Aceh Diary: A bisa state of mind

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"Bisa" (Indonesian for "can do") is surely one of the top 5 most-used words among the Banda Acehnese. It’s hard to come across a more accommodating people; so much so that I could weep. I realize that last statement requires some explanation…

The property the IFC leased for its office/guesthouse – a large and airy Dutch-style house in the center of town – went completely under water during the tsunami, so we needed to make several repairs and buy equipment and furniture for both the office and guesthouse sections. So we hired contractors and went to all the necessary supply stores intent on settling in within a week.

We decided to try out a carpenter recommended by our landlord: “Can you redo the rotting kitchen cabinets?” we asked. “Bisa”, he responded. So he makes new cabinet doors and attaches them to the rotten frames; job complete from his perspective.

We then got a plumber, referred by a reliable source: “Can you fix the water pump which is emitting about-to-explode noises?” we asked. “Bisa”, he replied. So he has us buy a new water tank and puts in a new piping system to relieve the stress on the pump. 2-3 days pass while the new tank remains perpetually empty, and then the pump collapses, shutting off the water supply.

We went to the most well-stocked office furniture store in town: “Can you give us these particular chairs in black?” Of course, the owner said, “Bisa.” A week goes by and we get brown chairs, which we send back, choosing another style of chairs instead, in red. Ever service-oriented, he sends us the chairs in the new style in another week; and the color? Well, they’re black.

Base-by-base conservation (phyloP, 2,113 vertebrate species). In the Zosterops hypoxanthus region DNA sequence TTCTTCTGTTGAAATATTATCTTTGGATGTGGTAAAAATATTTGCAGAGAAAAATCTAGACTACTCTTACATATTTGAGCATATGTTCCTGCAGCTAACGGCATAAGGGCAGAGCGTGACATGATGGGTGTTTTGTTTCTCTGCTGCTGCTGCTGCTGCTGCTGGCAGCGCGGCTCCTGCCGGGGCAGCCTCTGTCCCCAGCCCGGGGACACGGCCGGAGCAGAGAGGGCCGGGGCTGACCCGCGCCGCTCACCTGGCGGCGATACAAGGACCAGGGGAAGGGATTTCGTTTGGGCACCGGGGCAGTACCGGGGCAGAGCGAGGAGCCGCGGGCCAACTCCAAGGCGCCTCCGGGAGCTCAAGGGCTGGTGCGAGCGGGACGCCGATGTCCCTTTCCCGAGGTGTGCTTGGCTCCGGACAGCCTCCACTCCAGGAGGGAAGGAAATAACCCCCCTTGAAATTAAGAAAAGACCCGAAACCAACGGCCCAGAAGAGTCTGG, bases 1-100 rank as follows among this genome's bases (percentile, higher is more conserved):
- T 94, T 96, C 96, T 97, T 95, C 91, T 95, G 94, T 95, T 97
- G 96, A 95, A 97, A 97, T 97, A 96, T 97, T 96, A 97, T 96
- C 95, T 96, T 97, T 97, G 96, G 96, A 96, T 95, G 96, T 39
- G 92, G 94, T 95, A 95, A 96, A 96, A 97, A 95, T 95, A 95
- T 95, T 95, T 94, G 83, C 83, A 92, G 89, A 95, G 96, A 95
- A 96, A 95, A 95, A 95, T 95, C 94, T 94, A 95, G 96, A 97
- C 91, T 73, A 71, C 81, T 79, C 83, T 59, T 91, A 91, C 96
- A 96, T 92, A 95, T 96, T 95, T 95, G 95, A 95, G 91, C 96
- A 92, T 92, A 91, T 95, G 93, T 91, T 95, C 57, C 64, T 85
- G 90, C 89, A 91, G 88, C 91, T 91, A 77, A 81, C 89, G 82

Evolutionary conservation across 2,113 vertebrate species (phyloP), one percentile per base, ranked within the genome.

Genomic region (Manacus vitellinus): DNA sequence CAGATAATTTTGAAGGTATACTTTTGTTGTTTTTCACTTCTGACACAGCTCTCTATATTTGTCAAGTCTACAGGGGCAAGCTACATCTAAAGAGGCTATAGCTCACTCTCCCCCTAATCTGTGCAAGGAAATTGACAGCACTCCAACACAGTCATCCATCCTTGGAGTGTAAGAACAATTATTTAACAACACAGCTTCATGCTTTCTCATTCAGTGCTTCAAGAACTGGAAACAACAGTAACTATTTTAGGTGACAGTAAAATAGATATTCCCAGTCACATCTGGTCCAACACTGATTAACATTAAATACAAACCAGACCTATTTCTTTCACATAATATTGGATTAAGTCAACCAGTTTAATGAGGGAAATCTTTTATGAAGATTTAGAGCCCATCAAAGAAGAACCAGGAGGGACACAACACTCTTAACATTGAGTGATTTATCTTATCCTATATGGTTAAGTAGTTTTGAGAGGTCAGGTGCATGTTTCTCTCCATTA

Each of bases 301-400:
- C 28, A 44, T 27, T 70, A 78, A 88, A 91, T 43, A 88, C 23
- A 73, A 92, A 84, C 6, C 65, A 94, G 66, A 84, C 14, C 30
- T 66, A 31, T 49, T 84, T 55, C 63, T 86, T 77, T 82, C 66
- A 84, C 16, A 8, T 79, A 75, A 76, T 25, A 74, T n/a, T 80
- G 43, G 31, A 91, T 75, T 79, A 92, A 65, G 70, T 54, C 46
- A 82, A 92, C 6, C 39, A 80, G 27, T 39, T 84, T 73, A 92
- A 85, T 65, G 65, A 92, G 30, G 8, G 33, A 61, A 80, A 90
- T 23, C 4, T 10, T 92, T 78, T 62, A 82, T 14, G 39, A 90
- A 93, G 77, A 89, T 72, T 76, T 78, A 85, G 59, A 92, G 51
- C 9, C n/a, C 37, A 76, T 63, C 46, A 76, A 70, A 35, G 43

We also hired an electrician. “The power system doesn’t have enough capacity to support many PCs and office needs, and we’re getting the power company to fix it. But can you make sure, especially given this is a ‘tsunami house’ that all the power outlets/appliances are functioning properly” we asked. “Bisa” he says. Three weeks and much prodding of the power company later, the power capacity’s increased. Our glee at having more power dissipated rather quickly though, when a previously apparently functioning air conditioner in one of the bedrooms, suddenly burst into flames.

So here we were a month later, still waiting to move into our guest house, watching our security guards throw buckets of water on the burning AC (thankfully we’d managed to shut off the electricity just before their best intentions melted the power grid). My thoughts at the time, as strange as it may seem, were that a few candid and unafraid-of-disappointing ‘No’s at the other end of a service transaction, followed by a suggestion of possible alternatives, may well be music to our ears.

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